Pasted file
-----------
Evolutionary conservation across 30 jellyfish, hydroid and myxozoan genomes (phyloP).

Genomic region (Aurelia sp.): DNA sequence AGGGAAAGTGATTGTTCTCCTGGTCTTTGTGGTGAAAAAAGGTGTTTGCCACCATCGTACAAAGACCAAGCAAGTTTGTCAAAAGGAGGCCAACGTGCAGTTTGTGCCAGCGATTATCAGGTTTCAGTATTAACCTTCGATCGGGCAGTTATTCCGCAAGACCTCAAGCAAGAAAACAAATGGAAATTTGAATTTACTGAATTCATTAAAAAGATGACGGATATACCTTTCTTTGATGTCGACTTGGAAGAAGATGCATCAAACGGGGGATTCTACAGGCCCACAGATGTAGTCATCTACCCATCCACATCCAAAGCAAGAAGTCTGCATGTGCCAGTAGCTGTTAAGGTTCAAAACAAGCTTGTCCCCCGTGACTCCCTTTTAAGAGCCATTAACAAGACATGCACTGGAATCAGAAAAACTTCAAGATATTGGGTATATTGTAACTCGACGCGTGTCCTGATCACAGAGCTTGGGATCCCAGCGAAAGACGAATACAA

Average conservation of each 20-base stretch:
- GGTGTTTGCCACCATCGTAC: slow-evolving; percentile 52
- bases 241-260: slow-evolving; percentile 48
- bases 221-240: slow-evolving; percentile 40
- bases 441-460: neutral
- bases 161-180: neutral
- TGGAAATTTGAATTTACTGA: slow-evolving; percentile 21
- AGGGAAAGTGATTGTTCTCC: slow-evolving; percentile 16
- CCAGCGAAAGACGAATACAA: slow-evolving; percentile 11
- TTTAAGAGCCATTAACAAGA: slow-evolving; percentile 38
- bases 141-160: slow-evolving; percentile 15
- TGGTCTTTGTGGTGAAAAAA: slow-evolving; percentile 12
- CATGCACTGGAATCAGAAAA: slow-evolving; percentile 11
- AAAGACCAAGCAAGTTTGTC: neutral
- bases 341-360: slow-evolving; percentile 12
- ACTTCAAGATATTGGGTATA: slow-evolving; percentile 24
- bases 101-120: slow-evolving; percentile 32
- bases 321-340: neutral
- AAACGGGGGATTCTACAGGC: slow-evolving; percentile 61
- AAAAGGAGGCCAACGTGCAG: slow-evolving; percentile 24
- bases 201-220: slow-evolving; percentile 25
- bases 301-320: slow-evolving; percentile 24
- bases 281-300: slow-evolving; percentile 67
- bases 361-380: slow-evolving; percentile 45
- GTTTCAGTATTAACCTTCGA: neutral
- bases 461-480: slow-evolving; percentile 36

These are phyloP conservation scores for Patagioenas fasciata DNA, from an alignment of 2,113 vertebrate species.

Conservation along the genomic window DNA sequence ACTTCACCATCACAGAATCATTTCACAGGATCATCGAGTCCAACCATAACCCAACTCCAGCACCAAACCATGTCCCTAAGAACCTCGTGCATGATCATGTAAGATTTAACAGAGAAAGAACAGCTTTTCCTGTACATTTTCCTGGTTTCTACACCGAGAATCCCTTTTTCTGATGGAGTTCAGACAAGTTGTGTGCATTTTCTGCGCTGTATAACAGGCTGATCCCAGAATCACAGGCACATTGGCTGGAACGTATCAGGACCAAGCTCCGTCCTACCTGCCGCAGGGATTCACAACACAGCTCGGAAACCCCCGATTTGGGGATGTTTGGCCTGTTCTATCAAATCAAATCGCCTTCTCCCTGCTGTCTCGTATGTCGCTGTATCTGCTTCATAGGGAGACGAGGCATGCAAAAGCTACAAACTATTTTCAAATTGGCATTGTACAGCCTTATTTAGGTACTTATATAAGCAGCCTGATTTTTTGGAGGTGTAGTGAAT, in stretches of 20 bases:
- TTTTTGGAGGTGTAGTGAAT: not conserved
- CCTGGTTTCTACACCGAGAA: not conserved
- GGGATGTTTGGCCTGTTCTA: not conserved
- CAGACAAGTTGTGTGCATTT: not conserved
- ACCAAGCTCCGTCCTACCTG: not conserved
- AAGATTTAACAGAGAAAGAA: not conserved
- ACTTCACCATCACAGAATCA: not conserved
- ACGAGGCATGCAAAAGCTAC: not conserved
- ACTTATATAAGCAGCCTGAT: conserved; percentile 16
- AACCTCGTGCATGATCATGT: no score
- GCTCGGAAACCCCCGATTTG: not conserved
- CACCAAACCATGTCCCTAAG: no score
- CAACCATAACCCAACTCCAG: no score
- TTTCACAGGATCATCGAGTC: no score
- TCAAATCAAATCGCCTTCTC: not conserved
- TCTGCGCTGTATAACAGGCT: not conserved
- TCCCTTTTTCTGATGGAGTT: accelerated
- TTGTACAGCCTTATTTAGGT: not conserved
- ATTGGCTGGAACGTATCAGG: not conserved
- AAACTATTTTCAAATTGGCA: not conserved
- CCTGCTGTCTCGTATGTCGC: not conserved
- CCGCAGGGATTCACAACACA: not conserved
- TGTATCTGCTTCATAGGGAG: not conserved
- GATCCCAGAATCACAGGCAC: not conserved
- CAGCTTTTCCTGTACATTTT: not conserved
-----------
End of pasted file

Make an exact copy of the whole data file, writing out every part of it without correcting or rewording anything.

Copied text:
Evolutionary conservation across 30 jellyfish, hydroid and myxozoan genomes (phyloP).

Genomic region (Aurelia sp.): DNA sequence AGGGAAAGTGATTGTTCTCCTGGTCTTTGTGGTGAAAAAAGGTGTTTGCCACCATCGTACAAAGACCAAGCAAGTTTGTCAAAAGGAGGCCAACGTGCAGTTTGTGCCAGCGATTATCAGGTTTCAGTATTAACCTTCGATCGGGCAGTTATTCCGCAAGACCTCAAGCAAGAAAACAAATGGAAATTTGAATTTACTGAATTCATTAAAAAGATGACGGATATACCTTTCTTTGATGTCGACTTGGAAGAAGATGCATCAAACGGGGGATTCTACAGGCCCACAGATGTAGTCATCTACCCATCCACATCCAAAGCAAGAAGTCTGCATGTGCCAGTAGCTGTTAAGGTTCAAAACAAGCTTGTCCCCCGTGACTCCCTTTTAAGAGCCATTAACAAGACATGCACTGGAATCAGAAAAACTTCAAGATATTGGGTATATTGTAACTCGACGCGTGTCCTGATCACAGAGCTTGGGATCCCAGCGAAAGACGAATACAA

Average conservation of each 20-base stretch:
- GGTGTTTGCCACCATCGTAC: slow-evolving; percentile 52
- bases 241-260: slow-evolving; percentile 48
- bases 221-240: slow-evolving; percentile 40
- bases 441-460: neutral
- bases 161-180: neutral
- TGGAAATTTGAATTTACTGA: slow-evolving; percentile 21
- AGGGAAAGTGATTGTTCTCC: slow-evolving; percentile 16
- CCAGCGAAAGACGAATACAA: slow-evolving; percentile 11
- TTTAAGAGCCATTAACAAGA: slow-evolving; percentile 38
- bases 141-160: slow-evolving; percentile 15
- TGGTCTTTGTGGTGAAAAAA: slow-evolving; percentile 12
- CATGCACTGGAATCAGAAAA: slow-evolving; percentile 11
- AAAGACCAAGCAAGTTTGTC: neutral
- bases 341-360: slow-evolving; percentile 12
- ACTTCAAGATATTGGGTATA: slow-evolving; percentile 24
- bases 101-120: slow-evolving; percentile 32
- bases 321-340: neutral
- AAACGGGGGATTCTACAGGC: slow-evolving; percentile 61
- AAAAGGAGGCCAACGTGCAG: slow-evolving; percentile 24
- bases 201-220: slow-evolving; percentile 25
- bases 301-320: slow-evolving; percentile 24
- bases 281-300: slow-evolving; percentile 67
- bases 361-380: slow-evolving; percentile 45
- GTTTCAGTATTAACCTTCGA: neutral
- bases 461-480: slow-evolving; percentile 36

These are phyloP conservation scores for Patagioenas fasciata DNA, from an alignment of 2,113 vertebrate species.

Conservation along the genomic window DNA sequence ACTTCACCATCACAGAATCATTTCACAGGATCATCGAGTCCAACCATAACCCAACTCCAGCACCAAACCATGTCCCTAAGAACCTCGTGCATGATCATGTAAGATTTAACAGAGAAAGAACAGCTTTTCCTGTACATTTTCCTGGTTTCTACACCGAGAATCCCTTTTTCTGATGGAGTTCAGACAAGTTGTGTGCATTTTCTGCGCTGTATAACAGGCTGATCCCAGAATCACAGGCACATTGGCTGGAACGTATCAGGACCAAGCTCCGTCCTACCTGCCGCAGGGATTCACAACACAGCTCGGAAACCCCCGATTTGGGGATGTTTGGCCTGTTCTATCAAATCAAATCGCCTTCTCCCTGCTGTCTCGTATGTCGCTGTATCTGCTTCATAGGGAGACGAGGCATGCAAAAGCTACAAACTATTTTCAAATTGGCATTGTACAGCCTTATTTAGGTACTTATATAAGCAGCCTGATTTTTTGGAGGTGTAGTGAAT, in stretches of 20 bases:
- TTTTTGGAGGTGTAGTGAAT: not conserved
- CCTGGTTTCTACACCGAGAA: not conserved
- GGGATGTTTGGCCTGTTCTA: not conserved
- CAGACAAGTTGTGTGCATTT: not conserved
- ACCAAGCTCCGTCCTACCTG: not conserved
- AAGATTTAACAGAGAAAGAA: not conserved
- ACTTCACCATCACAGAATCA: not conserved
- ACGAGGCATGCAAAAGCTAC: not conserved
- ACTTATATAAGCAGCCTGAT: conserved; percentile 16
- AACCTCGTGCATGATCATGT: no score
- GCTCGGAAACCCCCGATTTG: not conserved
- CACCAAACCATGTCCCTAAG: no score
- CAACCATAACCCAACTCCAG: no score
- TTTCACAGGATCATCGAGTC: no score
- TCAAATCAAATCGCCTTCTC: not conserved
- TCTGCGCTGTATAACAGGCT: not conserved
- TCCCTTTTTCTGATGGAGTT: accelerated
- TTGTACAGCCTTATTTAGGT: not conserved
- ATTGGCTGGAACGTATCAGG: not conserved
- AAACTATTTTCAAATTGGCA: not conserved
- CCTGCTGTCTCGTATGTCGC: not conserved
- CCGCAGGGATTCACAACACA: not conserved
- TGTATCTGCTTCATAGGGAG: not conserved
- GATCCCAGAATCACAGGCAC: not conserved
- CAGCTTTTCCTGTACATTTT: not conserved